Researchers see eye transplants on the horizon
Historically, blindness has been a major fear for the American people, eliciting more worry than heart disease or even premature death. But teams of researchers from both coasts are doing their best to allay that fear by working towards something that was once thought impossible: whole eye transplants.
A group of scientists dubbed the Audacious Restorative Goals in Ocular Sciences (ARGOS) Consortium has begun to explore the possibility of whole eye transplant in the wake of new research that has begun to suggest that the procedure may be possible in the near future. This is in stark contrast to previously held thoughts that eye transplants were entirely impossible due to the complexity of the organ and its connection to the brain,
“Recent advances in our understanding of retinal ganglion cell survival and successes with optic nerve regeneration in experimental studies strengthen our hope that whole-eye transplantation is an audacious yet achievable goal,” Dr. Vijay Gorantla, an associate professor at the University of Pittsburgh said in a release.
According to Dr. Gorantla, the reason that very little progress has been made in successfully transplanting an eye is that the connection between the eye and the rest of the body is something much more complicated than that of a liver or heart. Whereas most internal organs only need to be hooked up to the body’s blood supply to begin functioning, an eye would need to be connected to the brain and nervous system through ocular nerves, in addition to establishing blood flow.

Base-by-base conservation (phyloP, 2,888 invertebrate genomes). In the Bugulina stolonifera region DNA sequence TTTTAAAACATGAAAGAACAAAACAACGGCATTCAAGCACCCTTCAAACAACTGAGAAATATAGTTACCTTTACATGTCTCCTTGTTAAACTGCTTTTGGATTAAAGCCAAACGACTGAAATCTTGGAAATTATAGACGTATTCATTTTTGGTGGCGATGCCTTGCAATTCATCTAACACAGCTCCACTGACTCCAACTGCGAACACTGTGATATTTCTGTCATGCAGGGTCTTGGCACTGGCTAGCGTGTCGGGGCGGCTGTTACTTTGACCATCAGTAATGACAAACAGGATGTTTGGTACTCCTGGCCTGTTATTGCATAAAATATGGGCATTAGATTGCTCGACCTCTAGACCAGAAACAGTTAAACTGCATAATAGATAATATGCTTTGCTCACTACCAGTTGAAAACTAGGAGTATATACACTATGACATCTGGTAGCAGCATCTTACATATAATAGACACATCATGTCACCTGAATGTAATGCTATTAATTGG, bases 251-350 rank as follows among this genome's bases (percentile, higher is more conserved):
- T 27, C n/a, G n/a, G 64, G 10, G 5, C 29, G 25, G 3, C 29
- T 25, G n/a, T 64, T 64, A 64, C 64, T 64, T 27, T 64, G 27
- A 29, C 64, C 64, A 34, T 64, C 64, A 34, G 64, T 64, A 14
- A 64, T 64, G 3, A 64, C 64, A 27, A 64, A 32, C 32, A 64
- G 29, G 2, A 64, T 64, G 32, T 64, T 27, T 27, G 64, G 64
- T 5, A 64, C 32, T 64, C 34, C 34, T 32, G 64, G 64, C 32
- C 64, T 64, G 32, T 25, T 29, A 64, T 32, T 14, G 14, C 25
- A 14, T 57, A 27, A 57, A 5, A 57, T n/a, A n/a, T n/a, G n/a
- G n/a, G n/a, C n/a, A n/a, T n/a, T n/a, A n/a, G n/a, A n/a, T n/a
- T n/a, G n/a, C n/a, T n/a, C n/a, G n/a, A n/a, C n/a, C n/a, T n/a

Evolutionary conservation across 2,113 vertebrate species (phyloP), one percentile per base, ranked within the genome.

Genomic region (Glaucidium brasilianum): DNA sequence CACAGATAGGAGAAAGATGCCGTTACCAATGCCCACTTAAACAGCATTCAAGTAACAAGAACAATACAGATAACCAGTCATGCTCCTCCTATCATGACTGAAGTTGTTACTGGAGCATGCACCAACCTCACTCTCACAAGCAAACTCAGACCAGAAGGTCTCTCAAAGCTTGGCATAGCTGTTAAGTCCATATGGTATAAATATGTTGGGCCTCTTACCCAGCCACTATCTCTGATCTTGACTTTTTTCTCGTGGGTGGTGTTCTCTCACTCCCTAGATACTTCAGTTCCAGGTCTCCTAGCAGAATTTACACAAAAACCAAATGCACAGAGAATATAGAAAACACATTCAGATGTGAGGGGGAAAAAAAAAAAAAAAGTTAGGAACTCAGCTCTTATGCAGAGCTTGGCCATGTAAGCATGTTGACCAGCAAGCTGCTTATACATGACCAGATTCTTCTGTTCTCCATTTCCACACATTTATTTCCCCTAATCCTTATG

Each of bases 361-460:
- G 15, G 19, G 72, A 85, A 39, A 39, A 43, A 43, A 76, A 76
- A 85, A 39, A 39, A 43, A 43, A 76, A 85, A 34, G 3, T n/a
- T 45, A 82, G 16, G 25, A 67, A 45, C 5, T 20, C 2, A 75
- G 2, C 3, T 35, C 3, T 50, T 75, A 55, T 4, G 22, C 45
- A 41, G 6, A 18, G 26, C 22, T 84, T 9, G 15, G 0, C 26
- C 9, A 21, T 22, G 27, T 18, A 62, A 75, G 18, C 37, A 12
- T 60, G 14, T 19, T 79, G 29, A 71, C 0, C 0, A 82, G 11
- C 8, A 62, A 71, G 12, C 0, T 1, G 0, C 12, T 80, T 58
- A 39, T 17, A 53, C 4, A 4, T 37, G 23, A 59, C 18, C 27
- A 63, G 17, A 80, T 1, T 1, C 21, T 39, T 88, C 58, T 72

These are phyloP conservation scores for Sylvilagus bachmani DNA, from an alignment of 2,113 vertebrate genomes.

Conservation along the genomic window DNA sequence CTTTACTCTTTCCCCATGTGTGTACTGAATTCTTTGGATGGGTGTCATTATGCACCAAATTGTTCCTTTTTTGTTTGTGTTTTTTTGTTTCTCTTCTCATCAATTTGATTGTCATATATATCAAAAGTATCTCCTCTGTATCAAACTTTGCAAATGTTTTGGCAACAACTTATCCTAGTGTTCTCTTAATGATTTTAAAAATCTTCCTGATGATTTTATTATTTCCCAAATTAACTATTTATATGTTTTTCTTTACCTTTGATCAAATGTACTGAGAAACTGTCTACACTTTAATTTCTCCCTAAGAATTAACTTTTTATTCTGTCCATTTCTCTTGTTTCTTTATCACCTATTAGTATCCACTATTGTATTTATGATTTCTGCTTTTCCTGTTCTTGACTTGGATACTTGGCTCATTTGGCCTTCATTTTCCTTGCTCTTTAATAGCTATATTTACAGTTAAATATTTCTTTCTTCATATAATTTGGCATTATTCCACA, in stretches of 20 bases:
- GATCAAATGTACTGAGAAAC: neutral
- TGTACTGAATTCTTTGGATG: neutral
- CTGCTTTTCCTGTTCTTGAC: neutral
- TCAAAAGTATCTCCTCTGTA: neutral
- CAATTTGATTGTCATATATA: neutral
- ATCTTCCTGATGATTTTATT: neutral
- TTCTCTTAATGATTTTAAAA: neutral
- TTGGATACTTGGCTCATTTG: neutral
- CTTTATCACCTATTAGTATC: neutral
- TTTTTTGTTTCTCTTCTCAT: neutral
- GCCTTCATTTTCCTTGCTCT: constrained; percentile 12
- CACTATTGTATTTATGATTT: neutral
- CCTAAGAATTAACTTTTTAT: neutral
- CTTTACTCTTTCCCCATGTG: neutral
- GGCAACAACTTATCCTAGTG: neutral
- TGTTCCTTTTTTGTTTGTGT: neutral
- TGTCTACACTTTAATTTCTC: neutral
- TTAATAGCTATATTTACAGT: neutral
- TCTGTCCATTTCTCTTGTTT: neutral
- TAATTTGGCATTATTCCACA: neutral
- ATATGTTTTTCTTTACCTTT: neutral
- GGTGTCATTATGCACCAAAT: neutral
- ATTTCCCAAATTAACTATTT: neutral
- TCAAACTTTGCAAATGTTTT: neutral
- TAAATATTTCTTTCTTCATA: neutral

“The chief problem is that when you switch out an eyeball you have to completely cut all connections between the optic nerve and the eye,” said Dr. Jeffrey Goldberg, director of research at the Shirley Eye Center at the University of California, San Diego said in an interview with HealthDay. “So then you need to reconnect the donors eye’s nerve fibers back to the recipients brain in order to achieve vision restoration. But … nerve fibers just do not regrow on their own.”
Dr. Gorantla’s optimism stems in part from experiments throughout the scientific community that have been able to grow cells in test animals, in some cases all the way from the eye back to the brain, resulting in a successful transplant between animal subjects. These cells, specifically retinal ganglia cells, are the key to carrying information taken in by the receptors in the eye to be decoded and understood in the brain.
The new research was spurred on in part by a $1.25 million grant from the U.S. Department of Defense awarded to the University of Pittsburg. The goal behind the government’s support is to one day give soldiers the opportunity to replace eyes damaged in combat.
While recent results are promising, ARGOS Consortium members are quick to point out that the reality of human eye transplants could still be years away. Still though, they are hopeful – according to Dr. Gorantla, “The recent indications that such nerve generation is actually possible raises optimism that eye transplantation can really be viable.”
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